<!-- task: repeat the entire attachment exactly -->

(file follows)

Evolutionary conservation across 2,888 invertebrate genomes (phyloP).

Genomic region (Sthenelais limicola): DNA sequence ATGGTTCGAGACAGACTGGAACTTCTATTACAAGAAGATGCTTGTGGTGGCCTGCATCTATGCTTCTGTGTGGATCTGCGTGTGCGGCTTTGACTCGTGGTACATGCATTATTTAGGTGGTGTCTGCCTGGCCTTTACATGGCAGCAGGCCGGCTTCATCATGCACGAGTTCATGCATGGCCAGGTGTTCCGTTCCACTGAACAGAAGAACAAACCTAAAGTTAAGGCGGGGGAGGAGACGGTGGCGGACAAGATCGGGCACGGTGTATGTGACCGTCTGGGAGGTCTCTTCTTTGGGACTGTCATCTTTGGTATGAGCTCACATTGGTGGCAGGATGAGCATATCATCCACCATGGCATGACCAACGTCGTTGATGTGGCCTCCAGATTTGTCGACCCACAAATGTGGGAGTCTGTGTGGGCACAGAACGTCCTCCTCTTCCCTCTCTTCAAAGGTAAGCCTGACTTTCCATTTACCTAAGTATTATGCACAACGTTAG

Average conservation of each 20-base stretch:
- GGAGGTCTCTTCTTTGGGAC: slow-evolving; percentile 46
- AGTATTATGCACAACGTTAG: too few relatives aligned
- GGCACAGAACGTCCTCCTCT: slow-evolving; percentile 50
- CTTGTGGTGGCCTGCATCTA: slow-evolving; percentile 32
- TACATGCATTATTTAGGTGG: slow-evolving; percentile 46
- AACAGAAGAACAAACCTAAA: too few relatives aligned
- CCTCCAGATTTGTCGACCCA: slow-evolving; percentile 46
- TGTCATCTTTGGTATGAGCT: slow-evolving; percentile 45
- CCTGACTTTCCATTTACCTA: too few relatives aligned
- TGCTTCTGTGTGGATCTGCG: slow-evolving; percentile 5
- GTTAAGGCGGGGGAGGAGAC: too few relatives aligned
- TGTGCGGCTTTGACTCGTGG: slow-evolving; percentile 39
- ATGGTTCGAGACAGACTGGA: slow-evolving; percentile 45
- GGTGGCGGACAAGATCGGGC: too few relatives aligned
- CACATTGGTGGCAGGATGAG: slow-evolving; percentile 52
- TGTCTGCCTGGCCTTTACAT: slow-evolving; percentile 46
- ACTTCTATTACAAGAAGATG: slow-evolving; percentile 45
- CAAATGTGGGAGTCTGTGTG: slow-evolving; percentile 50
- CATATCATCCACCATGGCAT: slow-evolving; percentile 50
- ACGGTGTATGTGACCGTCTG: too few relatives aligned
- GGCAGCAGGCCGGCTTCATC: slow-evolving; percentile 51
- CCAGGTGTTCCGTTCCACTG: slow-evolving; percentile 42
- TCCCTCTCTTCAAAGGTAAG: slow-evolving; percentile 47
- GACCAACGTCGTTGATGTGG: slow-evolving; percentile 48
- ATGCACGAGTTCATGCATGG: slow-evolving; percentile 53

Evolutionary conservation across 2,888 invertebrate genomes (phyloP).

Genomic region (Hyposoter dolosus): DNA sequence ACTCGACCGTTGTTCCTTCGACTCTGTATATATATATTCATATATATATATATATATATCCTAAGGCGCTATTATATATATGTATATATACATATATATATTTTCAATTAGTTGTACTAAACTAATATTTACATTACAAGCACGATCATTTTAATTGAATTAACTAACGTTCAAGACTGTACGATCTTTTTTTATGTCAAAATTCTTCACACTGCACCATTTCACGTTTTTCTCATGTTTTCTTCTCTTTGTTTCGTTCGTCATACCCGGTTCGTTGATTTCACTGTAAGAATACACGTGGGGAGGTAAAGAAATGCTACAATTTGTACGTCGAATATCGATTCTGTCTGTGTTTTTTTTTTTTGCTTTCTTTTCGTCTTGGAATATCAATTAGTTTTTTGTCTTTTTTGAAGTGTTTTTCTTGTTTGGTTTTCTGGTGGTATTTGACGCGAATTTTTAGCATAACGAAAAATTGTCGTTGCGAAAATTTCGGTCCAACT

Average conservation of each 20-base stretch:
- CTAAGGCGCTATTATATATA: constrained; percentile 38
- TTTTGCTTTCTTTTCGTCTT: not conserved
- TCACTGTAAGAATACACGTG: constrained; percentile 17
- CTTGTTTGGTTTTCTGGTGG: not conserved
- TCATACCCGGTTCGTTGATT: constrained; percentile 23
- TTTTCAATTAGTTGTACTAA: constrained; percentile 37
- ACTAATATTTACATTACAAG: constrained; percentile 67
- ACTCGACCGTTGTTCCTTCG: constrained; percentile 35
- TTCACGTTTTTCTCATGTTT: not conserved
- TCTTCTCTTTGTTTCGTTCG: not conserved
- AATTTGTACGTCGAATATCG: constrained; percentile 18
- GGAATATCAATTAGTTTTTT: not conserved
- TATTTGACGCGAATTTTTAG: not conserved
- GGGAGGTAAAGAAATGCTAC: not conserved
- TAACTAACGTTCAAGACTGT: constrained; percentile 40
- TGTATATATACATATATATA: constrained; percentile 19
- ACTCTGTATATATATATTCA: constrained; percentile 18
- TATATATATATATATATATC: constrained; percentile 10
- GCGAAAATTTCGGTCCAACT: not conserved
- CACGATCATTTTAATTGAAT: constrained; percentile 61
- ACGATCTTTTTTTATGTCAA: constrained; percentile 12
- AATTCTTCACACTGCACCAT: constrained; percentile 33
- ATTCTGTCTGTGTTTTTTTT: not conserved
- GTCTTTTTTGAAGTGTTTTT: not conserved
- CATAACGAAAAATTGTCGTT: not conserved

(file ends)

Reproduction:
Evolutionary conservation across 2,888 invertebrate genomes (phyloP).

Genomic region (Sthenelais limicola): DNA sequence ATGGTTCGAGACAGACTGGAACTTCTATTACAAGAAGATGCTTGTGGTGGCCTGCATCTATGCTTCTGTGTGGATCTGCGTGTGCGGCTTTGACTCGTGGTACATGCATTATTTAGGTGGTGTCTGCCTGGCCTTTACATGGCAGCAGGCCGGCTTCATCATGCACGAGTTCATGCATGGCCAGGTGTTCCGTTCCACTGAACAGAAGAACAAACCTAAAGTTAAGGCGGGGGAGGAGACGGTGGCGGACAAGATCGGGCACGGTGTATGTGACCGTCTGGGAGGTCTCTTCTTTGGGACTGTCATCTTTGGTATGAGCTCACATTGGTGGCAGGATGAGCATATCATCCACCATGGCATGACCAACGTCGTTGATGTGGCCTCCAGATTTGTCGACCCACAAATGTGGGAGTCTGTGTGGGCACAGAACGTCCTCCTCTTCCCTCTCTTCAAAGGTAAGCCTGACTTTCCATTTACCTAAGTATTATGCACAACGTTAG

Average conservation of each 20-base stretch:
- GGAGGTCTCTTCTTTGGGAC: slow-evolving; percentile 46
- AGTATTATGCACAACGTTAG: too few relatives aligned
- GGCACAGAACGTCCTCCTCT: slow-evolving; percentile 50
- CTTGTGGTGGCCTGCATCTA: slow-evolving; percentile 32
- TACATGCATTATTTAGGTGG: slow-evolving; percentile 46
- AACAGAAGAACAAACCTAAA: too few relatives aligned
- CCTCCAGATTTGTCGACCCA: slow-evolving; percentile 46
- TGTCATCTTTGGTATGAGCT: slow-evolving; percentile 45
- CCTGACTTTCCATTTACCTA: too few relatives aligned
- TGCTTCTGTGTGGATCTGCG: slow-evolving; percentile 5
- GTTAAGGCGGGGGAGGAGAC: too few relatives aligned
- TGTGCGGCTTTGACTCGTGG: slow-evolving; percentile 39
- ATGGTTCGAGACAGACTGGA: slow-evolving; percentile 45
- GGTGGCGGACAAGATCGGGC: too few relatives aligned
- CACATTGGTGGCAGGATGAG: slow-evolving; percentile 52
- TGTCTGCCTGGCCTTTACAT: slow-evolving; percentile 46
- ACTTCTATTACAAGAAGATG: slow-evolving; percentile 45
- CAAATGTGGGAGTCTGTGTG: slow-evolving; percentile 50
- CATATCATCCACCATGGCAT: slow-evolving; percentile 50
- ACGGTGTATGTGACCGTCTG: too few relatives aligned
- GGCAGCAGGCCGGCTTCATC: slow-evolving; percentile 51
- CCAGGTGTTCCGTTCCACTG: slow-evolving; percentile 42
- TCCCTCTCTTCAAAGGTAAG: slow-evolving; percentile 47
- GACCAACGTCGTTGATGTGG: slow-evolving; percentile 48
- ATGCACGAGTTCATGCATGG: slow-evolving; percentile 53

Evolutionary conservation across 2,888 invertebrate genomes (phyloP).

Genomic region (Hyposoter dolosus): DNA sequence ACTCGACCGTTGTTCCTTCGACTCTGTATATATATATTCATATATATATATATATATATCCTAAGGCGCTATTATATATATGTATATATACATATATATATTTTCAATTAGTTGTACTAAACTAATATTTACATTACAAGCACGATCATTTTAATTGAATTAACTAACGTTCAAGACTGTACGATCTTTTTTTATGTCAAAATTCTTCACACTGCACCATTTCACGTTTTTCTCATGTTTTCTTCTCTTTGTTTCGTTCGTCATACCCGGTTCGTTGATTTCACTGTAAGAATACACGTGGGGAGGTAAAGAAATGCTACAATTTGTACGTCGAATATCGATTCTGTCTGTGTTTTTTTTTTTTGCTTTCTTTTCGTCTTGGAATATCAATTAGTTTTTTGTCTTTTTTGAAGTGTTTTTCTTGTTTGGTTTTCTGGTGGTATTTGACGCGAATTTTTAGCATAACGAAAAATTGTCGTTGCGAAAATTTCGGTCCAACT

Average conservation of each 20-base stretch:
- CTAAGGCGCTATTATATATA: constrained; percentile 38
- TTTTGCTTTCTTTTCGTCTT: not conserved
- TCACTGTAAGAATACACGTG: constrained; percentile 17
- CTTGTTTGGTTTTCTGGTGG: not conserved
- TCATACCCGGTTCGTTGATT: constrained; percentile 23
- TTTTCAATTAGTTGTACTAA: constrained; percentile 37
- ACTAATATTTACATTACAAG: constrained; percentile 67
- ACTCGACCGTTGTTCCTTCG: constrained; percentile 35
- TTCACGTTTTTCTCATGTTT: not conserved
- TCTTCTCTTTGTTTCGTTCG: not conserved
- AATTTGTACGTCGAATATCG: constrained; percentile 18
- GGAATATCAATTAGTTTTTT: not conserved
- TATTTGACGCGAATTTTTAG: not conserved
- GGGAGGTAAAGAAATGCTAC: not conserved
- TAACTAACGTTCAAGACTGT: constrained; percentile 40
- TGTATATATACATATATATA: constrained; percentile 19
- ACTCTGTATATATATATTCA: constrained; percentile 18
- TATATATATATATATATATC: constrained; percentile 10
- GCGAAAATTTCGGTCCAACT: not conserved
- CACGATCATTTTAATTGAAT: constrained; percentile 61
- ACGATCTTTTTTTATGTCAA: constrained; percentile 12
- AATTCTTCACACTGCACCAT: constrained; percentile 33
- ATTCTGTCTGTGTTTTTTTT: not conserved
- GTCTTTTTTGAAGTGTTTTT: not conserved
- CATAACGAAAAATTGTCGTT: not conserved